It’s amazing how one quarter can change everything. Up until October of 2018, semiconductor firm Nvidia (NASDAQ:NVDA) seemingly defied gravity. While so many other publicly-traded companies struggled for traction, Nvidia stock was about to book another stellar year. But the month of Halloween rolled around and left a bloodbath.
In that final quarter, NVDA stock lost more than half its market value. Shares reached levels not seen since the spring of 2017. Even worse, the company appeared to have lost its main revenue drivers with no respite in sight.
Demand loss in video games and cryptocurrencies, as well as the U.S.-China trade war weighed heavily on Nvidia’s disappointing third-quarter fiscal 2019 earnings report.
That said, optimistic contrarians consoled themselves that the bad news was likely baked in. For a few weeks, it seemed as if that was the case. As an example, Nvidia stock gained 26% from Christmas Eve to the close of Jan. 25. Finally, the bulls could smile again.
Unfortunately, the enthusiasm was short-lived. After previously disclosing shortfalls, management brought forward more bad news. This time, the Nvidia dropped its Q4 revenue guidance to $2.2 billion from $2.7 billion.
The explanation came from the usual suspects. Citing “deteriorating macroeconomic conditions” due to the ongoing trade war, demand for gaming-centric GPUs plummeted. As expected, Wall Street punished NVDA stock, handing shares their worst single-day performance since last November.
As bad as the sudden volatility was, tech companies usually see wild trading more so than other sectors. What made this disclosure stand out was the analyst response. Both Morgan Stanley and Needam analysts downgraded Nvidia stock. Bank of America dropped it from its best stocks to buy list.
Is the writing finally on the wall for this once-untouchable tech firm?
Panicking on Nvidia Stock Is a Mistake
Unsurprisingly with the latest concession, other mainstream figures issued their own warnings about NVDA stock. Most notably, CNBC’s Jim Cramer cautioned against buying into NVDA as shares likely have further to fall.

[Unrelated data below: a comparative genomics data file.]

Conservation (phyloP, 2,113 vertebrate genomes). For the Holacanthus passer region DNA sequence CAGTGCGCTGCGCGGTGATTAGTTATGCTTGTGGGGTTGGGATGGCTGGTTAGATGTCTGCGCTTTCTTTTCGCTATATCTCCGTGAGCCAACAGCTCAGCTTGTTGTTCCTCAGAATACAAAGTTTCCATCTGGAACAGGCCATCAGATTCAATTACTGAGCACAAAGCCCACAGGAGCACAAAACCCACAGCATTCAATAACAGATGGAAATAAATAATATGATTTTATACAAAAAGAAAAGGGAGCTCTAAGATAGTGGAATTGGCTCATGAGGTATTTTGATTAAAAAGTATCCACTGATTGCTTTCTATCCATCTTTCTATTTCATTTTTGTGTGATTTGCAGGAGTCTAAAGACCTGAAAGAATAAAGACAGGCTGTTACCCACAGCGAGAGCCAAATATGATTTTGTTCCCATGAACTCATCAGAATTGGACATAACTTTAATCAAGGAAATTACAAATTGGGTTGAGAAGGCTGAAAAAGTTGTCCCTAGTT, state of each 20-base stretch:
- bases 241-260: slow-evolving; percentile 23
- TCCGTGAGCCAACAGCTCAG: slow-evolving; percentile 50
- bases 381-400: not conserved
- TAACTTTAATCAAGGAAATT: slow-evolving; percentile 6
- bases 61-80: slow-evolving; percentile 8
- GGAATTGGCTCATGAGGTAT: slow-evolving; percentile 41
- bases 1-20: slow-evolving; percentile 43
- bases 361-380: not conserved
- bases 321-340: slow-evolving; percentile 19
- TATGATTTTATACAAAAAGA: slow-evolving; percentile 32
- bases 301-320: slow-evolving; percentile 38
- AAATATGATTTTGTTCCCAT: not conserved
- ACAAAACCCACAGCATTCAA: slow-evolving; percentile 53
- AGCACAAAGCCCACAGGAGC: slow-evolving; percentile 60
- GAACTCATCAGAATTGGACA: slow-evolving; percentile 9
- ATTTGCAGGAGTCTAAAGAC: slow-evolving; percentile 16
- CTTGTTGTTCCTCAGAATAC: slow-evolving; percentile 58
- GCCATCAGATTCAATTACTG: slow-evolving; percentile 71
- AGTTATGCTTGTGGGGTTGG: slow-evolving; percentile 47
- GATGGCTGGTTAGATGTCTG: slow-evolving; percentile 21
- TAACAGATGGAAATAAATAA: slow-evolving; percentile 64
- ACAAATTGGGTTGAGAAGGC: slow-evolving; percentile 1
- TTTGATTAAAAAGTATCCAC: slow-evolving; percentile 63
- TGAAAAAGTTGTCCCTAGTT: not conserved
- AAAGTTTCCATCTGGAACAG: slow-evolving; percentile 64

Cramer isn’t unjustified in his pensiveness. He referenced a Chinese crackdown on video games as an obvious negative. Also, the slowing data-center business and an inventory glut of crypto-mining GPUs have negatively impacted Nvidia stock.
Certainly, the fallout in other companies don’t offer confidence. Gaming stocks like Electronic Arts (NASDAQ:EA) and Activision Blizzard (NASDAQ:ATVI) have tanked in recent months. Rival Advanced Micro Devices (NASDAQ:AMD) has gone largely sideways since late October.
But despite the awful ambiance, we’re not really seeing anything new. For instance, pundits have long debated the impact of the U.S.-China trade war. Particularly, we’ve seen the dramatic effect the sanctions have levered against Apple’s (NASDAQ:AAPL) flagship iPhone.
At the same time, this economic conflict isn’t occurring inside a vacuum. Last month, The New York Times detailed just how badly China has been hurt from the geopolitical tit-for-tat. From plunging real-estate prices to layoffs, the Asian juggernaut can’t keep fighting the U.S. indefinitely.
And what about the video game crackdown? Again, this is nothing new. A year-and-a-half ago, the communist party attacked Chinese game developers, scapegoating them for worrying youth behavior trends. However, despite already-strong oversight, government officials have not found much success in enforcing video-game censorship.
Currently, the Chinese are cracking down on games to help curb a rise in myopia. I think we’re probably going to see further ineffective policies, thus negating the impact towards Nvidia stock.
But even if the government completely cracked down on video games, this would only hurt their own vibrant gaming industry. Ultimately, the fundamentals just don’t support panicking on NVDA stock.
The Bottom Line on Nvidia Stock
This segues into another bullish argument: NVDA is a solid investment that has been victimized by poor timing.
Ironically, Jim Cramer’s cautionary tale actually supports this reasoning. In his “Mad Money” program, the host worried about Nvidia’s transition to its next-generation Turing chips. Cramer argues that the Turing is apparently too advanced for present use.
While that might be the case, this shouldn’t deter people from NVDA stock. In fact, having a leg up in the fast-paced semiconductor world is an envy-inducing accomplishment. The only reason that shares haven’t caught on with this development is timing.
But if that’s the overriding complaint, I don’t see that as a reason to give up on NVDA. Plus, I’m sure that by now, the bad news really has been baked in. Given its vast resources and innovative edge, I believe a turnaround is much more likely than a continuation of bearishness.
As of this writing, Josh Enomoto did not hold a position in any of the aforementioned securities.